California may make headlines again as Governor Jerry Brown is set to make a decision on a law that would allow Californians to change the gender on their state-issued identification to "X," meaning non-binary.
As the Chronicle reports, if Governor Brown were to sign the legislation into law, it would make California the first state to allow a non-binary gender designation on not only drivers licenses but also birth certificates and other state-issued identification. Previously, Oregon made headlines as the first state to allow its residents to identify as X on their driver's licenses, but nothing else beyond that.
Additionally, as we wrote about previously, this California law would loosen the restrictions on its residents' ability to change their name and gender markers. Specifically, people interested in applying for such a change would no longer be required to appear in court with a signed note from a medical professional that says they've been receiving medical treatment for being transgender (i.e., hormones and therapy and the like). It would also allow minors to change their gender marker as well, which is currently not allowed.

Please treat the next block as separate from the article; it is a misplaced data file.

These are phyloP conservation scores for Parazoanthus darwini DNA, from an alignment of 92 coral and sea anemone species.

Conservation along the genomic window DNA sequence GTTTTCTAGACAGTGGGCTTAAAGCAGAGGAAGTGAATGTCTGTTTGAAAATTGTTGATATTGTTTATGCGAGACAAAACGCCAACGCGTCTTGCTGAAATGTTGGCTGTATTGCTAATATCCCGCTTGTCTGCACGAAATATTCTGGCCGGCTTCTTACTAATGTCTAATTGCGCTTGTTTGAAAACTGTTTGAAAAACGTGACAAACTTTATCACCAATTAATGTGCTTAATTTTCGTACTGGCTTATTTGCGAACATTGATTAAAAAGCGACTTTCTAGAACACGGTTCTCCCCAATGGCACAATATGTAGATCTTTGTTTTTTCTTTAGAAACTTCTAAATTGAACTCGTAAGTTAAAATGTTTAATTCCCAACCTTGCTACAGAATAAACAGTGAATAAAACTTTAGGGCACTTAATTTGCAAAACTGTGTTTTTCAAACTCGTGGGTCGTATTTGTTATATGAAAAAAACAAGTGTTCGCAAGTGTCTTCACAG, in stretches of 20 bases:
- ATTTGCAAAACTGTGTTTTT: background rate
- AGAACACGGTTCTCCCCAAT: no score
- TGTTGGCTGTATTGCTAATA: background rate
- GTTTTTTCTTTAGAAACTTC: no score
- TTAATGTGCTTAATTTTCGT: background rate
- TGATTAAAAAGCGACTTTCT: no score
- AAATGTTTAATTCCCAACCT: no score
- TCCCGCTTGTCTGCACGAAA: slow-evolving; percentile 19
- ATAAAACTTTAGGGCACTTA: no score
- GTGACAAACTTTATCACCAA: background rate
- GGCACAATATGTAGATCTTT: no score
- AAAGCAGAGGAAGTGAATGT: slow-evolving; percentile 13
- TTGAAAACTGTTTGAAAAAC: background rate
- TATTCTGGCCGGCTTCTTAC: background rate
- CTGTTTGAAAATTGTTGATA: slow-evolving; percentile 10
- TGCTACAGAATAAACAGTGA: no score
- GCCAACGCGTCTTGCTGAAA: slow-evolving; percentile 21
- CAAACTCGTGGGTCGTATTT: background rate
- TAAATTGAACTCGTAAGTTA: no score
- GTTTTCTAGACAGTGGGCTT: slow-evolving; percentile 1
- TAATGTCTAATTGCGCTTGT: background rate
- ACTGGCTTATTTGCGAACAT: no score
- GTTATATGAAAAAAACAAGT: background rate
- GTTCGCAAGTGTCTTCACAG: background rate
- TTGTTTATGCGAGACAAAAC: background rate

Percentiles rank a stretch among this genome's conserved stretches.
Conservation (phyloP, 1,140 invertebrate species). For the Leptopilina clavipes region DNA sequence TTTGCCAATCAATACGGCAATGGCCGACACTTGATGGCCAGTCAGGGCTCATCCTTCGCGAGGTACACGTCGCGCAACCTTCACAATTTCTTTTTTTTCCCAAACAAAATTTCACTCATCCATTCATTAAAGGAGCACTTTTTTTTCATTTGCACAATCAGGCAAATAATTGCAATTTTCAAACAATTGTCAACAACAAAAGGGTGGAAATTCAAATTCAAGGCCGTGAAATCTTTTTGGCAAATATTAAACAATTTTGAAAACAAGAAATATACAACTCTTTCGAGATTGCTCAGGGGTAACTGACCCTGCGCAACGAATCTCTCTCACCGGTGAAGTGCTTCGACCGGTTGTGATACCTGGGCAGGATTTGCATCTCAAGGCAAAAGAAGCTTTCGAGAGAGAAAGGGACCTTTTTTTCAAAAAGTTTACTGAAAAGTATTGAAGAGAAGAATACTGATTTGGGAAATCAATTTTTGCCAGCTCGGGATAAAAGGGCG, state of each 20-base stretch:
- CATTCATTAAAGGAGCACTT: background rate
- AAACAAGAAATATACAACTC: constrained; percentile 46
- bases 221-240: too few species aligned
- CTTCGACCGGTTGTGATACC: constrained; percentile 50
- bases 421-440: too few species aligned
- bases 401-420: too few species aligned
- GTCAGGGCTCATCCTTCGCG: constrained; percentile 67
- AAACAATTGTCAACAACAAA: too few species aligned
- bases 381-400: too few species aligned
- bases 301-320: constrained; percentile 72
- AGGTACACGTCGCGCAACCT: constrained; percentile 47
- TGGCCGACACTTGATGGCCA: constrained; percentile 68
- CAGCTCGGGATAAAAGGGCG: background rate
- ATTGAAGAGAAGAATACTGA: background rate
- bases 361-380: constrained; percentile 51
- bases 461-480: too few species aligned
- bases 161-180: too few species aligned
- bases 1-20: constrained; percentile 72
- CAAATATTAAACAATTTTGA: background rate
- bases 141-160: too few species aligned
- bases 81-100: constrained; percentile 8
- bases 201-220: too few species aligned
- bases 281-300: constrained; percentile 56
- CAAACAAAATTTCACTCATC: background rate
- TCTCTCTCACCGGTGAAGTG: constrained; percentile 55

Showing proof of "medical treatment" is somewhat complicated, especially for non-binary people. There is no established "medical treatment" to speak of for people who happen to identify as being outside of the gender binary, and for many — including transgender people who identify within the binary — medical treatment may not even be a desired goal. Placing the ability to change one's ID behind such a divisive gate is reductive and doesn't reflect the needs of a population that continues to grow and expand as discourse surrounding gender evolves.
Of course, passing such a law would undoubtedly bring down criticisms from some other more Conservative, right-leaning states, many of whom have moved to outright restrict the rights of trans and non-binary people. Bathroom bills have been making their way around various state capitols, all with the intent of erasing a trans person's basic human right to use the bathroom.
Here, though, California's lawmakers have an opportunity to once again be at the vanguard of progress, possibly helping to usher in wider recognition for non-binary people.